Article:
The Tribunal dismissed charges that General Lothar Rendulic unlawfully destroyed civilian property via a "scorched
earth" policy because "the conditions, as they appeared to the defendant at the time were sufficient upon which he could
honestly conclude that urgent military necessity warranted the decision made." Current norms for protection (and
destruction) of civilian property: Do not destroy real or personal property of civilians "except where such destruction is
rendered absolutely necessary by military operations. (GC, art. 53.) It is "forbidden . . . to destroy or seize the enemy's
property . . unless demanded by the necessities of war." (HR, art. 23g.)
There may be situations where because of poor intelligence or the failure of the enemy to abide by the law of
war, mistakes are made concerning the status of a site: Example: Al Firdus Bunker. During the Persian Gulf War,
planners identified this bunker as a military objective. Barbed wire surrounded the complex, it was camouflaged, and
armed sentries guarded its entrance and exit points. Unknown to coalition planners, however, Iraqi civilians used the
shelter as nighttime sleeping quarters. The complex was bombed, resulting in 300 civilian casualties. Was there a
violation of the law of war? No. Based on information gathered by coalition planners, the commander made a reasonable
assessment that the target was a military. Although the attack unfortunately resulted in numerous civilian deaths, (and
that in hindsight, the attack might have been disproportionate to the military advantage gained--had the attackers known
of the civilians) there was no international law violation because the attackers, at the time of the attack, acted reasonably.
See DEPARTMENT OF DEFENSE, CONDUCT OF THE PERSIAN GULF WAR, FINAL REPORT TO CONGRESS 615-16 (1992).
Principle of Unnecessary Suffering or Humanity
is especially forbidden
. . . to employ arms, projectiles
material calculated to cause unnecessary suffering." (HR, art. 23e.) This concept also extends to unnecessary destruction
of property. Combatants may not use arms that are per se calculated to cause unnecessary suffering (e.g., projectiles filled
with glass, irregularly shaped bullets, dum-dum rounds, lances with barbed heads), and may not use otherwise lawful
arms in a manner that causes unnecessary suffering; for example, with the intent to cause unnecessary suffering.
Principle of Proportionality - The anticipated loss of life and damage to property incidental to attacks must not be
excessive in relation to the concrete and direct military advantage expected to be gained. (FM 27-10, para. 41, change 1.)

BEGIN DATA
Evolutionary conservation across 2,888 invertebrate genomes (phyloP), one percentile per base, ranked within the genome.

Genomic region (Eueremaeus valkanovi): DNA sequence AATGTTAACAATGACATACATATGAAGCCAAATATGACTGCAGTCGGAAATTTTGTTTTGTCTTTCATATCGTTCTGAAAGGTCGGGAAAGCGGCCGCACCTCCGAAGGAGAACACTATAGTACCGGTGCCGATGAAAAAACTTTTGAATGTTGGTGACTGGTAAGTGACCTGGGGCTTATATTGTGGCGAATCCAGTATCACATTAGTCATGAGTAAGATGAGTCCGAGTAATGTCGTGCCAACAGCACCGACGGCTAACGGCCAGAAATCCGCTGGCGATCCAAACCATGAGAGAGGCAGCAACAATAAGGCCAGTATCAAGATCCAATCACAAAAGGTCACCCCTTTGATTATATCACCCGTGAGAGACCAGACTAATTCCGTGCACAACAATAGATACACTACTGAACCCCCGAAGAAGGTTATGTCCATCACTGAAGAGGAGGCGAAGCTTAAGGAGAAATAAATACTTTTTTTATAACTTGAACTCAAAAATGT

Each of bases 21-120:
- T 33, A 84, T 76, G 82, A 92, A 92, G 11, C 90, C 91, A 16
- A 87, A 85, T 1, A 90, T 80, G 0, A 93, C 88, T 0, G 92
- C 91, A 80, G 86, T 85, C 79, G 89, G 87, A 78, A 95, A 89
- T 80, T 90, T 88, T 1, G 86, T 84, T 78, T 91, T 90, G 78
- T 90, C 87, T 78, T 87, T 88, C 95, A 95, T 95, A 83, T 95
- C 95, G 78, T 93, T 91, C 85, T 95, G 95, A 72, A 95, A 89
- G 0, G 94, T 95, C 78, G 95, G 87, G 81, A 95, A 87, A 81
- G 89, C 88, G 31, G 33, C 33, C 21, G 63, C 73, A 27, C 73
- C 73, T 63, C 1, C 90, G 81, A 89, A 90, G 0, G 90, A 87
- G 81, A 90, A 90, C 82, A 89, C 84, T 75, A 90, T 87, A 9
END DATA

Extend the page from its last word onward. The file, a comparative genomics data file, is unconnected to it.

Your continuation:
Protocol I. Under GP I, Article 51 (Protection of the civilian population), paragraph 5(b) prohibits "indiscriminate
attacks," defined in part as an attack where incidental injury to civilians or incidental damage to civilian objects would be
"excessive in relation to the concrete and direct military advantage anticipated." Under GP I, Article 57 (Precautions in
the attack), paragraph (2)(b) requires planners to cancel an attack in the same circumstances. The U.S. considers these
provisions customary international law.
Example: During Operation Allied Force, Serbian civilians painted red targets on themselves and congregated on key
bridges over the Danube River. These bridges were military objectives because they enabled the Serbs to quickly
transfer military forces. The Commander making the targeting decision had to balance the concrete and direct military
advantage gained by destruction of the bridge against the anticipated number of civilian deaths resulting from the attack.
Incidental Injury and Collateral Damage. Collateral damage consists of unavoidable and unplanned damage to
civilian personnel and property incurred while attacking a military objective. Incidental (a/k/a collateral) damage is not a
violation of international law. While no law of war treaty defines this concept, its inherent lawfulness is implicit in
treaties referencing the concept. As stated above, GP I, Article 51(5) describes indiscriminate attacks as those causing
"incidental loss of civilian life . . . excessive . . . to . . . the military advantage anticipated."
Judging Commanders. It may be a grave breach of GP I to launch an attack that a commander knows will cause
excessive incidental damage in relation to the military advantage gained. The requirement is for a commander to act
reasonably. Those who plan or decide upon an attack, therefore, must take all reasonable steps to ensure not only that the
objectives are identified as military objectives or defended places . . . but also that these objectives may be attacked
without probable losses in lives and damage to property disproportionate to the military advantage anticipated. (FM 27-
10, para. 41.)
In judging a commander's actions one must look at the situation as the commander saw it in light of all
circumstances. See A.P.V. Rogers, Law on the Battlefield 66 (1996) and discussion of the "Rendulic Rule," above. But
based on case law and modern applications, the test is not entirely subjective--"reasonableness" implies an objective
element as well. In this regard, two questions seem relevant. First, did the commander reasonably gather information to
determine whether the target was a military objective and that the incidental damage would not be disproportionate?
Law of War